It’s not just a question of picking a maximum acceptable error rate.  Wisconsin hasn’t yet settled the question of how—or even whether—to count write-in votes.

For those who believe elections need to do no more than identify winners, write-in votes are not worth counting. Some election officials appear to be in this group. In last November’s presidential election, Wisconsin officials counted only 84.3 percent of the votes for registered write-in candidate Evan McMullin until the recount forced a do-over.  That is, more than one in seven voters’ expressed preference for McMullin was simply ignored when officials first tabulated and certified the election results.

Bernie Sanders’ voters fared even worse. Wisconsin law currently does not require officials to count votes for unregistered write-in candidates.  The state elections agency allows counties, at their option, to report the total number of such votes in a miscellaneous category called ‘scattering.’ But not all counties do. So 24 of Wisconsin’s 72 counties did not report the number of miscellaneous write-in votes in the original results, the recount, or both. In these counties, write-ins for unregistered write-in candidates were literally—and legally—treated as if the ballots were blank. No one has any idea how many voters were so frustrated with the nominees that they were willing to go to the polls to express their feelings.

For those who believe election results need to reflect the voice of the people, that’s not okay. Some voters may be content to have the voice of the people constrained to saying only one of two things: either “I like the Democratic candidate” or “I like the Republican candidate.” But others want an opportunity to say that they want someone else, and to have that voice heard.

If and when we want to improve the accuracy of our elections—or even talk about it productively—we’re going to have to face and resolve these questions.

(1) The author detected the error—21 votes added to Cherunda Fox’s total for the Village of Waunakee—while reviewing the recount findings. An email exchange with the Village Clerk in March 2017 confirmed that the votes should have been added to Evan McMullin’s total. A check of official results on the state’s website on May 28, 2017 confirmed that the error had not been corrected—and likely will not be, because the recount results have been certified final and are no longer subject to correction.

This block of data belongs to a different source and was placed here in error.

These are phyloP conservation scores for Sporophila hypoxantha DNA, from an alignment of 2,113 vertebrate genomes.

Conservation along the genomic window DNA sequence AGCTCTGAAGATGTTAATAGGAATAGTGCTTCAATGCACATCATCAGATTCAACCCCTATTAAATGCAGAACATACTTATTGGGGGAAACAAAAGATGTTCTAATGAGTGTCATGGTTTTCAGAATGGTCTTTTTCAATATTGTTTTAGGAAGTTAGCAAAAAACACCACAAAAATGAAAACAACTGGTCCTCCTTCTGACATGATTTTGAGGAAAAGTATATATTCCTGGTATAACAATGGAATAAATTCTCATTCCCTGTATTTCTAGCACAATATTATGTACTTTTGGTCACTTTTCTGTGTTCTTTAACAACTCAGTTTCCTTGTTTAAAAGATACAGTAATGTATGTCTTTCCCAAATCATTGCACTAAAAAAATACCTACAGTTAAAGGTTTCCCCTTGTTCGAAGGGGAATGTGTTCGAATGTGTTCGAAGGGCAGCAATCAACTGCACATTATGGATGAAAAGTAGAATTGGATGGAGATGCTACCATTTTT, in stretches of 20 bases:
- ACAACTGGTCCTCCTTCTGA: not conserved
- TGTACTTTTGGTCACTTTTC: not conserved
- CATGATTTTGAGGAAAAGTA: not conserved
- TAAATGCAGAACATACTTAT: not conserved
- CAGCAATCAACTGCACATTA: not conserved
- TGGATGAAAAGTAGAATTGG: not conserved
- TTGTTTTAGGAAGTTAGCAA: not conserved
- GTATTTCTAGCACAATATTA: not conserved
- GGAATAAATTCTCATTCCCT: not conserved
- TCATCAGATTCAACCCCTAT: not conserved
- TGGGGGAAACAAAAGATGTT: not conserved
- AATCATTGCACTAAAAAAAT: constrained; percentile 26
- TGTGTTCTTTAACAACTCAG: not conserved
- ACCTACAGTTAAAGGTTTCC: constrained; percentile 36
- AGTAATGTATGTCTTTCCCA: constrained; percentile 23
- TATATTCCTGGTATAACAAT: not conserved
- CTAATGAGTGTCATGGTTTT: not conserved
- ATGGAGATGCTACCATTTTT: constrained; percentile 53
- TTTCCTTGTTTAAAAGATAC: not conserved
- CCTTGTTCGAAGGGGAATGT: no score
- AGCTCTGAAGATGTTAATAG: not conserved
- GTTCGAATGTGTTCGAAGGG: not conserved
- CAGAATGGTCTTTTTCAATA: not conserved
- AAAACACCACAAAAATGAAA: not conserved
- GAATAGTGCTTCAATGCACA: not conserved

UPDATE, June 20, 2017

At today’s meeting of the Wisconsin Election Commission, staff presented a report on the 47 voting-machine audits–something different than recounts–that were performed in accordance with s.7.08(6), Wis. Stats. following the November election. My detailed description of how these audits work is here.

Instructions for the audit (page 6 of the memo) seem to indicate the audit standard is “not one vote must be miscounted.” However, the memo is not specific about the number of votes in any of the audits, which gives us a sign that the officials performing the audits and reporting the results were applying a less precise standard. 

One of the villages randomly selected for audit, the Village of Hortonville in Outagamie County, could not reconcile the results of its audit hand-count with the Election-Night results they reported and certified. (Outagamie County uses the Optech Eagle, and did its recount by machine, so the electronic miscounts must have merely been replicated in the recount, not caught.)

However, the report does make it clear that after separate attempts by the municipality, county, and state to reconcile the different vote totals, “This exercise did not produce a result that allowed staff to understand how the Optech Eagle treated these ballots with confidence.”

Now, back to the point of this blog post: What is the implicit standard that our election officials applied in this case? ‘Not one vote’, or ‘miscounts are okay’?  A key statement is on page 11 of the memo:

“The analysis of the performance of the Optech Eagle identified a significant limitation of the equipment, but the Optech Eagle performed as expected during the 2016 Presidential Election.”

Read that again to make sure that phrase sinks in: “A significant limitation…as expected.”  That’s the standard for accuracy that is applied by our election officials to Wisconsin’s voting-machines.